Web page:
Saturday, December 20, 2014

Evaluate wants versus needs to reduce debt

Are you facing a bucketload of debt? You aren't alone. CNN Money reports that the average consumers faced a debt load of $210,236 in 2011. That is a huge figure by the standards of most people. However, living with this much debt comes at a cost that can't be measured by dollars alone. The true cost of living under a financial burden is more than dollars and sense.

The excerpt below is the story of one person whose family is clawing their way out from under a pile of bills. It first appeared on the Yahoo Contributor Network and is republished here with permission...

"I didn't fully appreciate the debt load stress until my family got out from under some of it.

Birthday gifts and trips to the doctor had to be balanced by what bill had to be paid and what bill could be put off. We accepted the merry-go-round as part of life and went with it. Then one day I got sick of it and took the bull by the horns.

The amount that we owe has declined by about 25% and continues to decline. Determining our wants versus needs is the key. We didn't realize how much stress we were under until some of our bills were cleared away.

We began by evaluating our spending habits by asking ourselves if the purchase was a want or a need. This continues to be a big part of the way that we are controlling spending.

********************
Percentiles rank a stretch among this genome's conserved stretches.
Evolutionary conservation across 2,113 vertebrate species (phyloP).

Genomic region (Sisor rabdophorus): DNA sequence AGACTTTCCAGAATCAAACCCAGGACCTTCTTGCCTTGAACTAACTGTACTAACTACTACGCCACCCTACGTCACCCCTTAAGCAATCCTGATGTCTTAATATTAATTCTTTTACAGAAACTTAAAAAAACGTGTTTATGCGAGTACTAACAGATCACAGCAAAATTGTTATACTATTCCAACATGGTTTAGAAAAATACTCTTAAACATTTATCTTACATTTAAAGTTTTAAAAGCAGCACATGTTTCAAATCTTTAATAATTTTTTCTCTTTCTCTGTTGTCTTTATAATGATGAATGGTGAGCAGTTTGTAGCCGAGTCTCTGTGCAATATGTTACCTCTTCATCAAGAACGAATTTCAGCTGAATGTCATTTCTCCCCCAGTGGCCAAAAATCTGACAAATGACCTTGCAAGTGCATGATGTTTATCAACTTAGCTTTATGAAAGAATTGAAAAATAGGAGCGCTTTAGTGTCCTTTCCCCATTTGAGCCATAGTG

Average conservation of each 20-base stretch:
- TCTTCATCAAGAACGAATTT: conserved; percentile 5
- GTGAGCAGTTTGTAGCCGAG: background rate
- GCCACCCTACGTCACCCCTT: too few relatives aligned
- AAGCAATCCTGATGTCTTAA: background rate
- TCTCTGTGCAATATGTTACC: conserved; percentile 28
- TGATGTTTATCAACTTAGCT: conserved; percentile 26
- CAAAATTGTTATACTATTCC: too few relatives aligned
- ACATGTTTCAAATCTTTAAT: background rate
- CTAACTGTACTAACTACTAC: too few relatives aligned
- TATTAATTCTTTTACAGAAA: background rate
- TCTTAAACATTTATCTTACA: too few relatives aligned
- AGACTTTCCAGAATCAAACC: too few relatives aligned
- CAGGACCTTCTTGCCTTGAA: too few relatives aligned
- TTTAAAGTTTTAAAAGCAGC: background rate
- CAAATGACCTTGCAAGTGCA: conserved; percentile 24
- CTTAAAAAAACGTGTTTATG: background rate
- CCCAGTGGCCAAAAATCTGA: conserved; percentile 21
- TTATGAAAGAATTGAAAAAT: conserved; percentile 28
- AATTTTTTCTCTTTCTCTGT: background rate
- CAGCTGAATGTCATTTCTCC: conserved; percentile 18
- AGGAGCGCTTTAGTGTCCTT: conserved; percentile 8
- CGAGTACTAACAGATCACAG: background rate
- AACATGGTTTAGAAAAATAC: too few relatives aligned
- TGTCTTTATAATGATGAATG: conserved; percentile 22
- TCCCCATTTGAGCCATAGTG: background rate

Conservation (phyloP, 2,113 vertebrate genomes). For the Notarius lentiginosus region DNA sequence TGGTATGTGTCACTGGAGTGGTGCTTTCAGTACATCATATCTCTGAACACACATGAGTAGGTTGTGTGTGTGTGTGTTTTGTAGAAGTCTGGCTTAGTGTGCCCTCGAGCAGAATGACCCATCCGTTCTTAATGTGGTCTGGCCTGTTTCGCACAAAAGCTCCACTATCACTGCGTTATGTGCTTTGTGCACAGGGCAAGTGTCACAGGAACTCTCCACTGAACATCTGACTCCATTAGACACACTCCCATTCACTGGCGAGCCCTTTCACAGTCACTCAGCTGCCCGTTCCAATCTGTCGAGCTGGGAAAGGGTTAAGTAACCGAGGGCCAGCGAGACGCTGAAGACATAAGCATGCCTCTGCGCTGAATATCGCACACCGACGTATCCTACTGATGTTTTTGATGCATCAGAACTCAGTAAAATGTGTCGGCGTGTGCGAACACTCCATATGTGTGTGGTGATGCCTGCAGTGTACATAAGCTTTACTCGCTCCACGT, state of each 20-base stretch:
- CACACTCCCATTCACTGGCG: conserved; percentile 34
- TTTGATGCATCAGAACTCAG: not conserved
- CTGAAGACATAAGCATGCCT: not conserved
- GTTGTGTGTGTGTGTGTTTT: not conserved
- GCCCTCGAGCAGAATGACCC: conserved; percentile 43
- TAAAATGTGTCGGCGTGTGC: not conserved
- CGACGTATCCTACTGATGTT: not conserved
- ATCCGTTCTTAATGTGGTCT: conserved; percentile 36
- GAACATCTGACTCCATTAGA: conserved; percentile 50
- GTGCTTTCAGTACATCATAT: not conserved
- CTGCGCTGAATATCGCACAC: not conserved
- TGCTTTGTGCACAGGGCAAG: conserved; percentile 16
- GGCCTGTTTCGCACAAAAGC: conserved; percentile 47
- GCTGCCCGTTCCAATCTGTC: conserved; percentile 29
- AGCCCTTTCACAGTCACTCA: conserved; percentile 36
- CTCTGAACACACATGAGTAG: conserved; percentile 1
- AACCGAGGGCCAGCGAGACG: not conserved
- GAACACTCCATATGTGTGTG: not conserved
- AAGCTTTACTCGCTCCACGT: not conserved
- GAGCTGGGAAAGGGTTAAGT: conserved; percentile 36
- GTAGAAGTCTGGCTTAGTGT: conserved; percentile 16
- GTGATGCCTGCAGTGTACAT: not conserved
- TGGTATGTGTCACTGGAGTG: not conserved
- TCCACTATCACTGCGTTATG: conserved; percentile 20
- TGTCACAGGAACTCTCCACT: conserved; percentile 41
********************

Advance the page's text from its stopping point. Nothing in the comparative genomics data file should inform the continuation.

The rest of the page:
Walking away from a potential isn't always easy. I jammed my hands into my pockets and backed off from display counters to fight the urge to spend. Just because I want a shiny new smart phone doesn't mean that I need it. My "dumb" phone is working just fine. Asking myself if I want the phone or need it makes it easier to walk away from the purchase. It also helps me have more money for needs like doctor visits, gasoline or a car repair.

Determining our wants versus needs has been the game-changer. Without the lesson, we would still be buried under a mountains of bills. Now, we are learning how to 'bury the pile'. The tough decisions are easier to make. We aren't debt free yet but we're making good progress. Right now, I'm happy with that. "

And I am too.

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